Our service industry is 60 percent less productive than the manufacturing industry and its proportion of the nation's gross domestic product (GDP) is only 57.6 percent, lagging far behind the 76.5 percent in the U.S. and the average level of 71.9 percent for the OECD member countries. The weakness has brought the service account in the international balance of payment into a chronic deficit every year. In 2007, the service account posted a deficit of $20 billion.
There must be various reasons behind the weakness of the service industry. One of the fundamental reasons is that the interest groups of professionals in each service sector have refused competition and industrialization in the name the public interest, calling for protection such as entry barriers and regulations. Therefore, if the government sets free the medical care, education and other service sectors tied by their respective interest groups and introduces the market principles, then it could seize an opportunity for additional growth without squandering the taxpayers' money.
Furthermore, President Lee Myung-bak has shown an unusually strong will to reform. Lee called for business-friendly reforms during his presidential campaign as he was well aware of the fact that our nation's regulations were too much excessive and complicated, well beyond the global standards. After taking office, he set up a special commission to improve the nation's competitiveness and pushed hard for far-reaching reforms across the board, easing regulations over business start-ups, the use of land, and development of Seoul and its surrounding areas.
The government ministries and agencies have also launched reform initiatives to amend rules and regulations under their jurisdictions that are not in line with the market principles or restrict economic activities. For example, the finance ministry has lowered the corporate tax rates to the level of our rival nations and is now working on a roadmap to develop the service industry. The Fair Trade Commission has drawn up a law revision to eliminate the ceilings for big businesses' investment in their subsidiaries, a hallmark of the reverse discrimination against local firms, and ease the tight control over the holding companies' scope of business. The Financial Services Commission has proposed a bill to allow industrial capitals to own more stakes in financial companies in an effort to drive the privitization and further development of local financial industry. The Environment and Labor Ministry has called for a revision to the irregular workers' law to prevent massive lay-offs.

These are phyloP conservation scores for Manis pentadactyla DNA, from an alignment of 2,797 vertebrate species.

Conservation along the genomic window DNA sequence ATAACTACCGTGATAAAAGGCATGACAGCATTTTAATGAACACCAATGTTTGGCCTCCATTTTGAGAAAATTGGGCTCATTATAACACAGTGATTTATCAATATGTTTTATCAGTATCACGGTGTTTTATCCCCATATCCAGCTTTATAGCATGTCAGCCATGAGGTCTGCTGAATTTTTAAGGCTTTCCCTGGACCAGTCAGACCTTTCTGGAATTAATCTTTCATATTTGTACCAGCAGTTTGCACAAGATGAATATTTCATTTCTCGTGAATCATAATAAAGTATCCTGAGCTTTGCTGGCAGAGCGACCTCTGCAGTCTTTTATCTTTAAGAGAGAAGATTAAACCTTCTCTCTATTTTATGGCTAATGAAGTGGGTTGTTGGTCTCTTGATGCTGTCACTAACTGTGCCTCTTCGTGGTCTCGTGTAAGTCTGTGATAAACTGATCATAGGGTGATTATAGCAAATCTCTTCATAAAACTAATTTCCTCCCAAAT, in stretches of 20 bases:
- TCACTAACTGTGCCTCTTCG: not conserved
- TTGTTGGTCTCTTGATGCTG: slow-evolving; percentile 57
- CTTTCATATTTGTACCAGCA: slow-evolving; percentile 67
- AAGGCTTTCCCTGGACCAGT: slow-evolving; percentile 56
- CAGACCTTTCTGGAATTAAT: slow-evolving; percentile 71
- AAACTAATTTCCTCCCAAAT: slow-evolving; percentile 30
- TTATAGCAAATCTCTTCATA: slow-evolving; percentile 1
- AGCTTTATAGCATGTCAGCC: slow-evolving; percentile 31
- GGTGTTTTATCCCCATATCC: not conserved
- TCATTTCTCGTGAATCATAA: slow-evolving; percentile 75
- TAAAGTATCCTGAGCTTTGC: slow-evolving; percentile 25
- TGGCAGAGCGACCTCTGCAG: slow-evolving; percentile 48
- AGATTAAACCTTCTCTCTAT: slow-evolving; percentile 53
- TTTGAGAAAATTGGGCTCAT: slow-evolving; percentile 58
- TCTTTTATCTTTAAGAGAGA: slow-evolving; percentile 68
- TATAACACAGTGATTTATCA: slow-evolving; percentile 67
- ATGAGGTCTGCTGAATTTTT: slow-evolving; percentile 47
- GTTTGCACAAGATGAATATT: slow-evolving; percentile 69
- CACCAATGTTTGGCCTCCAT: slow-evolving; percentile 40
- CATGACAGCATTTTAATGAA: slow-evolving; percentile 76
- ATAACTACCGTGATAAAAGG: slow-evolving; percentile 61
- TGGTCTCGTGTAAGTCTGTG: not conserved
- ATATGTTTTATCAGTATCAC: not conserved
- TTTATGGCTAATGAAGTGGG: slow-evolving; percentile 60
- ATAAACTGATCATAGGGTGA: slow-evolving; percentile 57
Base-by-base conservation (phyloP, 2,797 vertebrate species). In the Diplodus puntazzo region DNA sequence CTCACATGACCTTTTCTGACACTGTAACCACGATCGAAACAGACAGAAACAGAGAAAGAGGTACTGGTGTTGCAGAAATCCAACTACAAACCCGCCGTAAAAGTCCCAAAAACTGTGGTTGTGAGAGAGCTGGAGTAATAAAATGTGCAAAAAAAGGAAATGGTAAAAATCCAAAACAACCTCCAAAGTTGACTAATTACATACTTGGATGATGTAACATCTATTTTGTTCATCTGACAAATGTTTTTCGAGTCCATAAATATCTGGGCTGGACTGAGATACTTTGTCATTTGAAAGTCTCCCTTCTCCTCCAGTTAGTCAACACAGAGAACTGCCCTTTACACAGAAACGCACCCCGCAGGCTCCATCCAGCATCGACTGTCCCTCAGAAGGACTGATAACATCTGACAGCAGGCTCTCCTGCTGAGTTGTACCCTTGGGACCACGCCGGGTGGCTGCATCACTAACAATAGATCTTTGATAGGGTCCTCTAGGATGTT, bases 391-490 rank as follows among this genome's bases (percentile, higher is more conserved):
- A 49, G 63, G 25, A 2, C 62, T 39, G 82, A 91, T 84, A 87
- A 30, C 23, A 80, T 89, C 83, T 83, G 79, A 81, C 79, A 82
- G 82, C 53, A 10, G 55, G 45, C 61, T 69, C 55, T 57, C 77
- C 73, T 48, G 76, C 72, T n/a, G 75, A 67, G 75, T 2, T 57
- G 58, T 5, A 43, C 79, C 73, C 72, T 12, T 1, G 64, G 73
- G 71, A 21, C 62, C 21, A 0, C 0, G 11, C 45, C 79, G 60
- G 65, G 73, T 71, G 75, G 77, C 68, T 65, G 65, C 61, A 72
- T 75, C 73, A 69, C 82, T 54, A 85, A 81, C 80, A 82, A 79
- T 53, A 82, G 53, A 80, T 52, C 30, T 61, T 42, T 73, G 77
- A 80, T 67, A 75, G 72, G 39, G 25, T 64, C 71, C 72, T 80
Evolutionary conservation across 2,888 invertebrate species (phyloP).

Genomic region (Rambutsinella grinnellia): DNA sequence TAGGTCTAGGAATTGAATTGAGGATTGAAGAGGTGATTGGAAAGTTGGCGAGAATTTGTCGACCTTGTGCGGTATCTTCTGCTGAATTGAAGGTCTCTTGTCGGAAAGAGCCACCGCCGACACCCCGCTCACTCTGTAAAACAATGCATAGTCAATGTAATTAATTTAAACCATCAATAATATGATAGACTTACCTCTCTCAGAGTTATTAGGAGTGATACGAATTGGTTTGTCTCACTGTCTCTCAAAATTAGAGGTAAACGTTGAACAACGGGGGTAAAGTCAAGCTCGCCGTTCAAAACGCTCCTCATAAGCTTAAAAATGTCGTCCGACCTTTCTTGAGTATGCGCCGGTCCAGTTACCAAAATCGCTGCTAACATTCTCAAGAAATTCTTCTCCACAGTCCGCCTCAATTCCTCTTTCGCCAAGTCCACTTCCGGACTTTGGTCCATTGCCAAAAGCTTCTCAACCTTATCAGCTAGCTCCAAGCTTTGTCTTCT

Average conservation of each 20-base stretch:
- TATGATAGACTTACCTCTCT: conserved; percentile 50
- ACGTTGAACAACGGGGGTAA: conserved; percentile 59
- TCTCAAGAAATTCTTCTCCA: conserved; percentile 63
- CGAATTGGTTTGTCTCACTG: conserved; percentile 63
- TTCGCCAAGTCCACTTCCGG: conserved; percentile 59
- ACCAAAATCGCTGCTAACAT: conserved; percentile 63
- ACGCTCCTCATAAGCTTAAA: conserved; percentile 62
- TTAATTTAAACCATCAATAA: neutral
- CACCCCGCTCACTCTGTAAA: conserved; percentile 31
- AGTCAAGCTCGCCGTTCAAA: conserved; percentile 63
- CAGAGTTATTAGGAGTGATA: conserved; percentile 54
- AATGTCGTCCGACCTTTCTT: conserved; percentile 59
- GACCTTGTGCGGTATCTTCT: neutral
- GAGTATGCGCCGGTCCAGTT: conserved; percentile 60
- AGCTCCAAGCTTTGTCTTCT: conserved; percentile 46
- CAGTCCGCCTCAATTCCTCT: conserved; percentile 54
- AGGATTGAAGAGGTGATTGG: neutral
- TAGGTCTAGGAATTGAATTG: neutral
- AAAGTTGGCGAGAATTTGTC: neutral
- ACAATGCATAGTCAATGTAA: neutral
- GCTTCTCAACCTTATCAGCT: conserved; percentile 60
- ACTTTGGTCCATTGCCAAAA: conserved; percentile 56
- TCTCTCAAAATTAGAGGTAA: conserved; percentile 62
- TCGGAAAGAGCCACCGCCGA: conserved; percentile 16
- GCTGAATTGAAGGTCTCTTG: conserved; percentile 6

The parliament should take the initiative for deregulation reforms
However urgent and critical, reforms cannot be successful only with the administration's efforts. The regulations to control the economy are written in a law, whose change is under the parliament's jurisdiction. Any laws proposed by the administration to make business-friendly environment and change the regulations lagging the global standards should be subject to the parliamentary deliberation and approval. In a normal situation, it is the lawmakers who should take the initiative and propose reform bills to lift any restraints over the economic activities and improve the economic system's competitiveness. Under the law of checks and balances, the administrative body is in charge of implementing the regulations and therefore, the government officials are usually reluctant to deregulation reforms that would reduce their own authorities.